Radiation Treatment May Slow Disease Progression for Patients with Prostate Cancer

A recent study analyzed response to treatment of oligometastatic prostate cancer with stereotactic ablative radiotherapy and found improved oncologic outcomes among men.

Treatment of oligometastatic prostate cancer (OMPC) with stereotactic ablative radiotherapy (SABR) was shown to improve oncologic outcomes and may slow the disease progression in men with hormone-sensitive prostate cancers, according to a study published in JAMA Oncology.1

The SABR treatment induced a “systemic immune response,” with the treatment being enhanced by the total consolidation of the disease via prostate-specific membrane antigen (PSMA)-targeted positron emission tomography.

“SABR is a safe and effective modality for (metastasis-directed therapy) in OMPC that improves progression-free survival compared with observation and results in a systemic adaptive immune response,” wrote the researchers. “Complete consolidation of metastatic disease detectable by molecular imaging decreases the risk of subsequent metastases, suggesting an alteration in the natural history.”

Median progression-free survival for treatment with SABR improved among the 54 men observed in the study (not reached vs 5.8 months; HR, 0.30; 95% CI, 0.11-0.81; P= .002). More, the consolidation PSMA radiotracer-avid disease was found to decrease the risk of new lesions at 6 months.

Disease progression within 6 months was observed in 7 of 36 (19%) patients treated with SABR, and 11 of 18 (61%) in the observation group. Further, the risk of new cancers at 6 months was significantly lower, with occurrence in 16% of the SABR group compared to 63% in the observation alone group.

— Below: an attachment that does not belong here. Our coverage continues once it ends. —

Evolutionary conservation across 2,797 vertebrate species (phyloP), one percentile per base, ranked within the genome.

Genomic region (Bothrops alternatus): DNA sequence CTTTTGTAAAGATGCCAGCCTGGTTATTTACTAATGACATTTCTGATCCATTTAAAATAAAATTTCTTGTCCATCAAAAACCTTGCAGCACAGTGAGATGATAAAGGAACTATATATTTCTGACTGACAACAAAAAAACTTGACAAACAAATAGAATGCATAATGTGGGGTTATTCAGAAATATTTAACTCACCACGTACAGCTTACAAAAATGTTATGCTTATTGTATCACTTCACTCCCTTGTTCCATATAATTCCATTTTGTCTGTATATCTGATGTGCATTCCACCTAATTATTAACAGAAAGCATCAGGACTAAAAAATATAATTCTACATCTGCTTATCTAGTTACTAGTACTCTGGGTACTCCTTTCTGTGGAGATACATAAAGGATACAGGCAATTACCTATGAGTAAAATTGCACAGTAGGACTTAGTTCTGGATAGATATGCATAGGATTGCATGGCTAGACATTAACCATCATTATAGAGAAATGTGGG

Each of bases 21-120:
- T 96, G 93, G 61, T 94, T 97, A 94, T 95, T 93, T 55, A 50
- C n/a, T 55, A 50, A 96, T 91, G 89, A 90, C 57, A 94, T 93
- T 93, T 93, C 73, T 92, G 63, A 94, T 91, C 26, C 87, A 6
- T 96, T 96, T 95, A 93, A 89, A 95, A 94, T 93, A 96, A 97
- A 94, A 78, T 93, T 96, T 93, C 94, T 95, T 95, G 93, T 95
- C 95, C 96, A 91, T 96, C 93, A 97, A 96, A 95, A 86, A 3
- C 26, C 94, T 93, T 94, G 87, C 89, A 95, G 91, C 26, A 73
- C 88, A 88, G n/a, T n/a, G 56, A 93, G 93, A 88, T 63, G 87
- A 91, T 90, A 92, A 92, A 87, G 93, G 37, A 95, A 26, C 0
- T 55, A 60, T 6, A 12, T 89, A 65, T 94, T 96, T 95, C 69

The ORIOLE 2-arm, phase II randomized clinical trial was conducted across 3 different centers in the US. Median age was 68 years for both the men allocated to SABR treatment and the men undergoing observation.

“It has been a longstanding question, especially important now in the era of immunotherapy, whether any type of radiation, and SABR specifically, can stimulate the immune system," study lead Phuoc Tran, MD, PhD, professor of radiation oncology and molecular radiation sciences at Johns Hopkins Medicine, said in a press release."Our trial offers the best data to date to suggest that SABR can cause a systemic immune response."

The researchers believe these findings allow for SABR treatment to be usefully paired with other immunotherapies to treat OMPC. The researchers also think these results suggest SABR treatment may impact signals that “promote the development of micrometastases in recurrent OMPC.”

Some of the limitations to this phase II trial start with the limited sample size of the investigated population. The researchers hope for validation of their findings in a phase III trial. Further, the researchers were limited in their scope to analyze the population long-term, as many patients eventually sought SABR treatment.

“This phase II randomized clinical trial showed that among men with OMPC, those treated with SABR were significantly less likely to have disease progression than those undergoing observation alone,” wrote the researchers. “Local control for SABR-treated lesions was excellent, and the adverse effects associated with SABR were mild and did not appear to affect quality of life.”


1. Phillips R, Shi WY, Deek M, et al. Outcomes of Observation vs Stereotactic Ablative Radiation for Oligometastatic Prostate Cancer. JAMA Oncol. doi:10.1001/jamaoncol.2020.0147.

2. Intense form of radiation slows disease progression in some men with prostate cancer [news release]. Published March 26, 2020. https://www.eurekalert.org/pub_releases/2020-03/jhm-ifo032320.php. Accessed March 26, 2020.